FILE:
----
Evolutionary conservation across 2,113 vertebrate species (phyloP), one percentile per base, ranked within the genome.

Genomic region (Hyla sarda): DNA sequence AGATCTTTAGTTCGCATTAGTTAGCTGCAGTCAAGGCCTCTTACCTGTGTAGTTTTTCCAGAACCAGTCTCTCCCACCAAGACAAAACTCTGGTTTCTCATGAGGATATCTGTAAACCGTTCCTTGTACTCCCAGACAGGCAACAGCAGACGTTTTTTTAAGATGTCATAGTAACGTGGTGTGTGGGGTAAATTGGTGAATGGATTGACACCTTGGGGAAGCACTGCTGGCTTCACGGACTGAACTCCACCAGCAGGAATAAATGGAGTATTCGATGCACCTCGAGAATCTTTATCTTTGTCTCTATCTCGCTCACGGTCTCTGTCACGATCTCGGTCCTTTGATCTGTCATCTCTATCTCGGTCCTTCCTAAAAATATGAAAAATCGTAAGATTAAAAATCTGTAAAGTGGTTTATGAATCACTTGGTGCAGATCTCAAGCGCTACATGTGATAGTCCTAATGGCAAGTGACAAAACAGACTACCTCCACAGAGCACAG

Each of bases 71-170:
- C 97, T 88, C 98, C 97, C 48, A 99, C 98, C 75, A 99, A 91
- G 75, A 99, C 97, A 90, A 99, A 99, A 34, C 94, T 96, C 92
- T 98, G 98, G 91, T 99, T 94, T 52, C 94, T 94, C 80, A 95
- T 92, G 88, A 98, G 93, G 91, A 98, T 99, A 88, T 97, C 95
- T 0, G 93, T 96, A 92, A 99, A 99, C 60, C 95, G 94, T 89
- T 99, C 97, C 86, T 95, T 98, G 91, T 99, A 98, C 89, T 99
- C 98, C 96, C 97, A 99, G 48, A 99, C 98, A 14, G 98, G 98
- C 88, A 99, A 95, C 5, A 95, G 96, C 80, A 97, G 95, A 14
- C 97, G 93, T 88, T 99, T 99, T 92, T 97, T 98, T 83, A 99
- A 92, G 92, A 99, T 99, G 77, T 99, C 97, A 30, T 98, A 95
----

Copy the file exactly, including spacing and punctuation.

Evolutionary conservation across 2,113 vertebrate species (phyloP), one percentile per base, ranked within the genome.

Genomic region (Hyla sarda): DNA sequence AGATCTTTAGTTCGCATTAGTTAGCTGCAGTCAAGGCCTCTTACCTGTGTAGTTTTTCCAGAACCAGTCTCTCCCACCAAGACAAAACTCTGGTTTCTCATGAGGATATCTGTAAACCGTTCCTTGTACTCCCAGACAGGCAACAGCAGACGTTTTTTTAAGATGTCATAGTAACGTGGTGTGTGGGGTAAATTGGTGAATGGATTGACACCTTGGGGAAGCACTGCTGGCTTCACGGACTGAACTCCACCAGCAGGAATAAATGGAGTATTCGATGCACCTCGAGAATCTTTATCTTTGTCTCTATCTCGCTCACGGTCTCTGTCACGATCTCGGTCCTTTGATCTGTCATCTCTATCTCGGTCCTTCCTAAAAATATGAAAAATCGTAAGATTAAAAATCTGTAAAGTGGTTTATGAATCACTTGGTGCAGATCTCAAGCGCTACATGTGATAGTCCTAATGGCAAGTGACAAAACAGACTACCTCCACAGAGCACAG

Each of bases 71-170:
- C 97, T 88, C 98, C 97, C 48, A 99, C 98, C 75, A 99, A 91
- G 75, A 99, C 97, A 90, A 99, A 99, A 34, C 94, T 96, C 92
- T 98, G 98, G 91, T 99, T 94, T 52, C 94, T 94, C 80, A 95
- T 92, G 88, A 98, G 93, G 91, A 98, T 99, A 88, T 97, C 95
- T 0, G 93, T 96, A 92, A 99, A 99, C 60, C 95, G 94, T 89
- T 99, C 97, C 86, T 95, T 98, G 91, T 99, A 98, C 89, T 99
- C 98, C 96, C 97, A 99, G 48, A 99, C 98, A 14, G 98, G 98
- C 88, A 99, A 95, C 5, A 95, G 96, C 80, A 97, G 95, A 14
- C 97, G 93, T 88, T 99, T 99, T 92, T 97, T 98, T 83, A 99
- A 92, G 92, A 99, T 99, G 77, T 99, C 97, A 30, T 98, A 95